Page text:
The Architecture and Construction News Roundup

The latest news and data from the architecture and construction industry

In Data:

Architecture and Construction News in Numbers


The length of what is believed to be the world's longest 3D-printed concrete bridge, which was completed at the start of February in Shanghai, China. Created by a team at the Tsinghua University School of Architecture, the pedestrian bridge is 3.6m and spans a canal in the city. It was constructed from 176 discrete units, all of which were printed in 450 hours.


The height of the planned Burj Jumeira, the latest skyscraper to be added to the Dubai skyline. Part of a vast new development in the city, it will feature digital displays across its façade and will feature a base shaped as the thumbprint of ruler Sheikh Mohammed bin Rashid Al. 


The cost of the Olympia London redvelopment project, which has received approval from Hammersmith & Fulham Council. The project will see Heatherwick Studio and SPPARC transform the Victorian exhibition hall into a vast entertainment, recreation and commercial space.


The amount council planning budgets in the UK have shrunk over the past seven years, according to public spending watchdog the National Audit Office. The news has caused the watchdog to warn of a significant planning skills gap in the UK, which it says the government does not understand the extent or impact of. 



The amount the UK government has agreed to give developer Apex Airspace towards building 78 rooftop homes in the UK capital. The project is designed to provide a new approach to tackling London's ongoing housing crisis. 

Top Stories:

The Key Architecture News This Month

Neo Bankside residents lose in Tate Modern court case

A high-profile court case between residents of the Neo Bankside and the Tate Modern has seen the owners of the luxury flats lose a case that would have seen the art gallery forced to close a recently opened viewing platform. The residents had claimed that their privacy was being invaded. An appeal is now being considered by the residents.

Source: The Guardian

RIBA honours NEave Brown with Housing Award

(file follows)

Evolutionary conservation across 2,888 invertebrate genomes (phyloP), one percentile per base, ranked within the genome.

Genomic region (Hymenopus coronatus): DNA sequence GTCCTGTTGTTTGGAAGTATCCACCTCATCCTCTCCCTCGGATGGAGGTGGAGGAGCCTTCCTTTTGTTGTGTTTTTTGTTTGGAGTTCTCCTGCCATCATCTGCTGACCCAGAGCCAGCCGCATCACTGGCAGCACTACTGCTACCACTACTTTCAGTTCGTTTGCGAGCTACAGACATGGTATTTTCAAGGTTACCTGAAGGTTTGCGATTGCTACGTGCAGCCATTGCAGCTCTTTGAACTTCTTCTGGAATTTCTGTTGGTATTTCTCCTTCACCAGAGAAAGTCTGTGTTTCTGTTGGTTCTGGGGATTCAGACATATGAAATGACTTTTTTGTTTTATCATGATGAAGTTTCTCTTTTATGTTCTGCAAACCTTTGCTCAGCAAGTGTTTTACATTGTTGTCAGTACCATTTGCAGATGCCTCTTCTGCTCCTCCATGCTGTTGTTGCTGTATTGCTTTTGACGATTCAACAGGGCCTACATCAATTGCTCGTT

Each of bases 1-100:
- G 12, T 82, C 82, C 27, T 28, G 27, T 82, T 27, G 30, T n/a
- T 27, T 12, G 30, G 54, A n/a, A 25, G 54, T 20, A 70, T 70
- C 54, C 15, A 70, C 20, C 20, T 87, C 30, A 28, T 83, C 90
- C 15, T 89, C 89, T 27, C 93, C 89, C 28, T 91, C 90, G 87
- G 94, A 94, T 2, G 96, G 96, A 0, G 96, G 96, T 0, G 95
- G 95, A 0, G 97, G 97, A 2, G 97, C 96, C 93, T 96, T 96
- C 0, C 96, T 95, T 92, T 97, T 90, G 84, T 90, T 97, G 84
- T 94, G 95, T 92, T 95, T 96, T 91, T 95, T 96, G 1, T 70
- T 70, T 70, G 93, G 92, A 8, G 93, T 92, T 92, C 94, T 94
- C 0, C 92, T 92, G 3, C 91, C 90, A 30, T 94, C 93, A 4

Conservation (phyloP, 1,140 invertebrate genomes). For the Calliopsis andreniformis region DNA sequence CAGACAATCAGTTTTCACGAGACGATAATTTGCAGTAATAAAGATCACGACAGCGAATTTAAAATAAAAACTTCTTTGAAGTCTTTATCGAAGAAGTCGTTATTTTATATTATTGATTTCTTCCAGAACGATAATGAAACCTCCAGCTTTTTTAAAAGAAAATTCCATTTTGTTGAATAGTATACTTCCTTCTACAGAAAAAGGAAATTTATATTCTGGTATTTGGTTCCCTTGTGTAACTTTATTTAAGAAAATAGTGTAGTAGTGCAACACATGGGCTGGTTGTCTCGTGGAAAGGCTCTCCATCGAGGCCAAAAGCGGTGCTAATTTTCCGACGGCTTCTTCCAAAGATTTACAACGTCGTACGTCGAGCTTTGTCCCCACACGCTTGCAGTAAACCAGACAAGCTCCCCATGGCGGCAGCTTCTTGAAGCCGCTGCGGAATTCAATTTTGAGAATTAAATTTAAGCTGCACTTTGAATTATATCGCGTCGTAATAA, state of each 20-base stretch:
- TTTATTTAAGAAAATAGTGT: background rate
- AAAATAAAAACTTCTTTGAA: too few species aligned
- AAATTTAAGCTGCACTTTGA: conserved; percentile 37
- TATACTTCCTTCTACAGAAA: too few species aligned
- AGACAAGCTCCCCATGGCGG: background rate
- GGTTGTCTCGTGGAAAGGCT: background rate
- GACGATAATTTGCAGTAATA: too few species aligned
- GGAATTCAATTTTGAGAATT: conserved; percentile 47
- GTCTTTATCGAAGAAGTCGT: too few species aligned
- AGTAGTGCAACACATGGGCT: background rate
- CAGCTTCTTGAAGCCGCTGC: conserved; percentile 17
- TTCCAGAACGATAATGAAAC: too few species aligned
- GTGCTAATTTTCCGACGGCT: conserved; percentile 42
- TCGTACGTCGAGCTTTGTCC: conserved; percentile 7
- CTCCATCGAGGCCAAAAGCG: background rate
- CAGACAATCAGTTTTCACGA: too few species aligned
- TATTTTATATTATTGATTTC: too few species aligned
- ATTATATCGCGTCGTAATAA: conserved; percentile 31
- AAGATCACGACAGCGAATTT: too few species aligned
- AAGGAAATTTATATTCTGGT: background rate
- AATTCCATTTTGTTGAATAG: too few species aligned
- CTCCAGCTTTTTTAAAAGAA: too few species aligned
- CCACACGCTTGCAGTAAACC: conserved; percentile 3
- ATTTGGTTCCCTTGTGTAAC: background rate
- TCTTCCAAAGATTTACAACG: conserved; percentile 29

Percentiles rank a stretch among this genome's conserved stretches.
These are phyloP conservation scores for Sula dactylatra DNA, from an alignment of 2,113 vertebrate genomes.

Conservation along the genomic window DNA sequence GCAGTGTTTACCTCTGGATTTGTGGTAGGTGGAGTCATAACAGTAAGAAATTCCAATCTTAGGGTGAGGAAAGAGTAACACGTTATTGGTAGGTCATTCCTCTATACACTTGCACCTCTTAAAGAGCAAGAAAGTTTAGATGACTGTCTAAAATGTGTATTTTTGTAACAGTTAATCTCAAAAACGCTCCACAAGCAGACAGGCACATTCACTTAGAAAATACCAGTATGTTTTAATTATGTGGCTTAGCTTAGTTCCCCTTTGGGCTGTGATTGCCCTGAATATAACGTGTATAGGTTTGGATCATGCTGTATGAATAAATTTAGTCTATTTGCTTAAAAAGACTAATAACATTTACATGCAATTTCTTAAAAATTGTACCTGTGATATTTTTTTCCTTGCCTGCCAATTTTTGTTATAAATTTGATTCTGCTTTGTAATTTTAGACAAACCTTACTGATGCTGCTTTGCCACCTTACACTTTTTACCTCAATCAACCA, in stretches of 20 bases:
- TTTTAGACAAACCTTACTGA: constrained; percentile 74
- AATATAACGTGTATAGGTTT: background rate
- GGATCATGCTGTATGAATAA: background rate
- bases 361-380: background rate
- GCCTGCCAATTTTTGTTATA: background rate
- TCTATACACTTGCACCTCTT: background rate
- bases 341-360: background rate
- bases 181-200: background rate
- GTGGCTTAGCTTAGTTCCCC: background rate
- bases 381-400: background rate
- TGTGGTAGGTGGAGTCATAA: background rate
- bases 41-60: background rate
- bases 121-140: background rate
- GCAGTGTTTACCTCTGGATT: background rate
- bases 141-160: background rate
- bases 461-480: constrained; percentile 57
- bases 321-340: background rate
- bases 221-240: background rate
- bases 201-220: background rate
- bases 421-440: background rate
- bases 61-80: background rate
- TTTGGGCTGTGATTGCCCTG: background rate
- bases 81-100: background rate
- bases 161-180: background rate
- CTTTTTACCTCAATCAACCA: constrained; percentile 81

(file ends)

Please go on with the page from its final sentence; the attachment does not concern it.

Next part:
The Royal Institute of British Architects (RIBA) has announced a new award that will recognise high-quality housing projects built in the UK. Named for the late social housing pioneer, the Neave Brown Award for Housing will be awarded to projects that show design excellence, either through community impact or design innovation. 

Source: Archdaily

Forbidden City Garden to open for first time after restoration

Qianlong Garden, a previously unseen part of the Forbidden City in Beijing, China, will open to the public for the first time following a restoration project by architectAnnabelle Selldorf and led by the World Monuments Fund. Construction on the supporting visitor center is set to begin this year, with project completion scheduled for 2020. 

Source: Archdaily

Malthouse defends Government building commission

Kit Malthouse, the UK minister for housing, has defended the  Building Better Building Beautiful Commission, calling on architects to resist bland developments. The commission, chaired by Roger Scruton, has proved controversial over concerns it is furthering the divide between traditionalists and modernists within the industry. 

Source: Dezeen

Mergers and Moves:

Industry happenings from around the globe

BDP Buys Quadrangle in North America Expansion

UK architecture practice BDP has purchased Canadian architecture and interior design practice Quadrangle for an undisclosed sum. The purchase forms the first North American office for the UK architect, with 200 staff and experience across commercial, mixed-use, residential and retail. The Canadian arm, which is based in Toronto, will continue to practice under the name Quadrangle. 

Source: Building

Hiro Aso leaves Gensler by "mutual agreement"

Hiro Aso, the architect responsible for the celebrated redevelopment of King's Cross Station, has left his role as head of transport and infrastructure at global firm Gensler. The departure, which is said to be by "mutual agreement", comes four years after his arrival at the company from John McAslan + Partners. Prior to his departure, Aso was working on the Leeds station masterplan, which included an HS2 terminal.

Source: Architects Journal

Assael becomes employee-owned, turns down offer

London-based architecture practice Assael has become the latest firm to become employee-owned. As part of the restructure, Pete Ladhams will also become managing director. The decision follows an offer from an unnamed US practice, which co-founders John Assael and Russell Pedley opted to turn down. The employee ownership model is becoming increasingly popular within the UK architecture industry.

Source: Architects Journal

HTA Design opens  Office in Manchester

HTA Design, the architecture practice run by RIBA president Ben Derbyshire, has opened a new office in Manchester's Piccadilly area. The practice, which specialises in housing, will open its new office with a team of 10, with eventual plans to expand to 25. The decision coincides with the company's appointment as masterplanner to a 1,200-home development close to the city.

Source: Architects Journal

go to top

Share this article